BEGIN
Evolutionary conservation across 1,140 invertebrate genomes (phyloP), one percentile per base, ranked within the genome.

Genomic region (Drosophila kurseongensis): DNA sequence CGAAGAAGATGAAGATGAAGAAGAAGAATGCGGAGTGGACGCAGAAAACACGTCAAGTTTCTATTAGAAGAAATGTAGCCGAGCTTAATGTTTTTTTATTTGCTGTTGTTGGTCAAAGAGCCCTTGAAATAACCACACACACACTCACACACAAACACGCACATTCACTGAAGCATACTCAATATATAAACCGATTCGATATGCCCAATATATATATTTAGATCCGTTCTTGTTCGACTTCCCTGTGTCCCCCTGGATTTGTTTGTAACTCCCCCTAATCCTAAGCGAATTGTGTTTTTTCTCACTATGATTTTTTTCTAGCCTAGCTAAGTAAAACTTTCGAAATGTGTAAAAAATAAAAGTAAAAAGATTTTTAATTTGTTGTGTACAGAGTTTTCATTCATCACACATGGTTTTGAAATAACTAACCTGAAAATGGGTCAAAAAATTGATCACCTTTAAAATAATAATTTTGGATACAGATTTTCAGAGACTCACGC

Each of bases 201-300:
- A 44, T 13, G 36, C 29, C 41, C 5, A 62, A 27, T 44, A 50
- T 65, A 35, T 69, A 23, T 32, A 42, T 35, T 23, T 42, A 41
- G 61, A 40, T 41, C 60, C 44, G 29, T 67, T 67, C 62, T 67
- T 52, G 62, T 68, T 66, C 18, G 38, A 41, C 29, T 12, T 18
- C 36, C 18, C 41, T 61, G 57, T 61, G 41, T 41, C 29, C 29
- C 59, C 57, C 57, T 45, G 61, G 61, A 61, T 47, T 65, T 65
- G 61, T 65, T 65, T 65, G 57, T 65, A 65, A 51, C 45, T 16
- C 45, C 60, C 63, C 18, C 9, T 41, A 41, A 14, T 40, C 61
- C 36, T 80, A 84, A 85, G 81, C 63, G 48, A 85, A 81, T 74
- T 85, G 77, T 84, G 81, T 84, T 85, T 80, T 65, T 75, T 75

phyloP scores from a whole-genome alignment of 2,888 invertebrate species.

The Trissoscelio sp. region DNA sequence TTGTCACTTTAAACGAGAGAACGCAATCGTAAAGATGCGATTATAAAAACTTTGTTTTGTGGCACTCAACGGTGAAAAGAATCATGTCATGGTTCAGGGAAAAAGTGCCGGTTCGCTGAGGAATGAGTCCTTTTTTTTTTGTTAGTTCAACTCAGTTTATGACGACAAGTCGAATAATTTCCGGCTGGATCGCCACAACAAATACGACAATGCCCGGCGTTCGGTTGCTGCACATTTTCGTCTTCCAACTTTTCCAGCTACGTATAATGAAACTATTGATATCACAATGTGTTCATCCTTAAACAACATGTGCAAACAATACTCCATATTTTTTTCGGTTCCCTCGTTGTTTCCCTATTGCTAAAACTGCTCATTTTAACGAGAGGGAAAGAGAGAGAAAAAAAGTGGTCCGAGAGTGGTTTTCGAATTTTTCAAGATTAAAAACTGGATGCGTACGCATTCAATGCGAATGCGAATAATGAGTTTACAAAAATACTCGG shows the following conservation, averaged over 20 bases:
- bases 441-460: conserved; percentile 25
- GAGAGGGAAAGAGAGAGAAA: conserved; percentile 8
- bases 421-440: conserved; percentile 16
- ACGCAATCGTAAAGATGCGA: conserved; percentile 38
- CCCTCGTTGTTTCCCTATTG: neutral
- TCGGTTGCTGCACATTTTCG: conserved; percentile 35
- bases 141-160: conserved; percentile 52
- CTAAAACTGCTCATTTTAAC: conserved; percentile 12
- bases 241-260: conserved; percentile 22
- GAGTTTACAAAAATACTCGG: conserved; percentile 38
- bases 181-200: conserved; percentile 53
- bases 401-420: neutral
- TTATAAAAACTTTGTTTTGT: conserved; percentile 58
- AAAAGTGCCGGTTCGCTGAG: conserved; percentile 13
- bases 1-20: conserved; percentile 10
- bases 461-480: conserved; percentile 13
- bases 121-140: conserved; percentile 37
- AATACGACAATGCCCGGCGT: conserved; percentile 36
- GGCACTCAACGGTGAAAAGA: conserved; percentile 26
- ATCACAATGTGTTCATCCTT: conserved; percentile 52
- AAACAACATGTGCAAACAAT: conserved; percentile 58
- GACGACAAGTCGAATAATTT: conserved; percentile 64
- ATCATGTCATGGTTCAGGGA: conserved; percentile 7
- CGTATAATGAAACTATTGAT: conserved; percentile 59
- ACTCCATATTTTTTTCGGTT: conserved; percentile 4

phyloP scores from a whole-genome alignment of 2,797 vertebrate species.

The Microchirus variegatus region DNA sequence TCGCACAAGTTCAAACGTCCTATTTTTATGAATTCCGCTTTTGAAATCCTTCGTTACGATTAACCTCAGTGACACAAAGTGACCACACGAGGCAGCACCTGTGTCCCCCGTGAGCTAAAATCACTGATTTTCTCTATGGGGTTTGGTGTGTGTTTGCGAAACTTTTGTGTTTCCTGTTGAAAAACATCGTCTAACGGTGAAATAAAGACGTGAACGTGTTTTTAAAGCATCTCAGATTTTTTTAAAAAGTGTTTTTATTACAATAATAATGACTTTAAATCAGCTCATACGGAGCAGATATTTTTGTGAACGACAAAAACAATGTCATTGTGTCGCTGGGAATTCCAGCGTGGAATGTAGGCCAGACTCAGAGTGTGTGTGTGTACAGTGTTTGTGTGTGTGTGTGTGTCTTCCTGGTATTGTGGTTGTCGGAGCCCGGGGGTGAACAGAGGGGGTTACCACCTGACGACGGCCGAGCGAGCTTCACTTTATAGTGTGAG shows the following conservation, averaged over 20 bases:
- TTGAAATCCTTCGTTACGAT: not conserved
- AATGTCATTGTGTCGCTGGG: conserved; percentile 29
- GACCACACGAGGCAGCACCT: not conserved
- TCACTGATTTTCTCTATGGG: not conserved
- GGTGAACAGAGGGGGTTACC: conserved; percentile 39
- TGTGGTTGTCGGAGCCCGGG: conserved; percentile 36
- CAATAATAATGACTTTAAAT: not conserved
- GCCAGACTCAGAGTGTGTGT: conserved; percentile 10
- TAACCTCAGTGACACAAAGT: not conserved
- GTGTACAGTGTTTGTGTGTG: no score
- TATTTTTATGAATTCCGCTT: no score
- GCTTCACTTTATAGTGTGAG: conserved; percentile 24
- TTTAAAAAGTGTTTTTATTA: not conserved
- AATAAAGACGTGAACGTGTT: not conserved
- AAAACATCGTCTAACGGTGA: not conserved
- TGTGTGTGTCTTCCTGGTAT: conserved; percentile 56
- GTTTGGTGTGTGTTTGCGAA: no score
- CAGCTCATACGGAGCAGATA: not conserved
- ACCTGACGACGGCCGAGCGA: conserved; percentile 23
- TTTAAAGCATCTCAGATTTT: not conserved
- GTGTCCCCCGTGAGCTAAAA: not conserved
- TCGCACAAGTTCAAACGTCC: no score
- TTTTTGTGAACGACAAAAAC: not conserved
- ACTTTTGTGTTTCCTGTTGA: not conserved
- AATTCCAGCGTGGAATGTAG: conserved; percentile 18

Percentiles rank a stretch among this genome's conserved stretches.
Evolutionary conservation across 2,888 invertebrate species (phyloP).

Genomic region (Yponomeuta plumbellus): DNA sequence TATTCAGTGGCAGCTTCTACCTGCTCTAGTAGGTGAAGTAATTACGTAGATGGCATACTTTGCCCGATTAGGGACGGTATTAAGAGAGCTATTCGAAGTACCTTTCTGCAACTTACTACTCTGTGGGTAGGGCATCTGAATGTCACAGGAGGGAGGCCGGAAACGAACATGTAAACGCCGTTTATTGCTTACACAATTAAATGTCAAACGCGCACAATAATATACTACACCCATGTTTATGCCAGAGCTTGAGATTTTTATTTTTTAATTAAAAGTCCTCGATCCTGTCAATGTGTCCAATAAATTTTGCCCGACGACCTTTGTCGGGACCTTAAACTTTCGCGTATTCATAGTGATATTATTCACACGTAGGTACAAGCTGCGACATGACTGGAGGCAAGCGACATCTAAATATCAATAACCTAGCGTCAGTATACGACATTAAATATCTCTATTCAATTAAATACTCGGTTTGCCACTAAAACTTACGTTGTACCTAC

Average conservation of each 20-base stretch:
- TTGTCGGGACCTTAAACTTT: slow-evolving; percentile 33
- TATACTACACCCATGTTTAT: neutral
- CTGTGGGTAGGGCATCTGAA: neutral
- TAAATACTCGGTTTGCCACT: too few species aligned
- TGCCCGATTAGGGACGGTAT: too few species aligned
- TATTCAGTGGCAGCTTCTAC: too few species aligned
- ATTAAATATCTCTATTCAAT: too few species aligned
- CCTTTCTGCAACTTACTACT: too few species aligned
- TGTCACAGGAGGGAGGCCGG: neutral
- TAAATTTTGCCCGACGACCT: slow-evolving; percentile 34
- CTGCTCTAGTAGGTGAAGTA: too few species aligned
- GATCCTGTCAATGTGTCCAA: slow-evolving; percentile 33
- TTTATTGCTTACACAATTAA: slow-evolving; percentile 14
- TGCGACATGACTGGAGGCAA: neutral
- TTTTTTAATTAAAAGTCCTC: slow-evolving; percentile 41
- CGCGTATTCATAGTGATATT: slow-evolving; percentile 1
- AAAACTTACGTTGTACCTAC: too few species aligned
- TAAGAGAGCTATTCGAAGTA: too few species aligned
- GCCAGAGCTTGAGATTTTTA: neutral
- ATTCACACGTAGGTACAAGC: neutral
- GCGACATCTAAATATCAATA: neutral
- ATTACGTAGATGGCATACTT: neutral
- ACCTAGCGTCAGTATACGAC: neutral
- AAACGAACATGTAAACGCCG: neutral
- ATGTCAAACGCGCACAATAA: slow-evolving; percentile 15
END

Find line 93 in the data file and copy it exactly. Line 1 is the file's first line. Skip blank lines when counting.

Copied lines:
- ATTACGTAGATGGCATACTT: neutral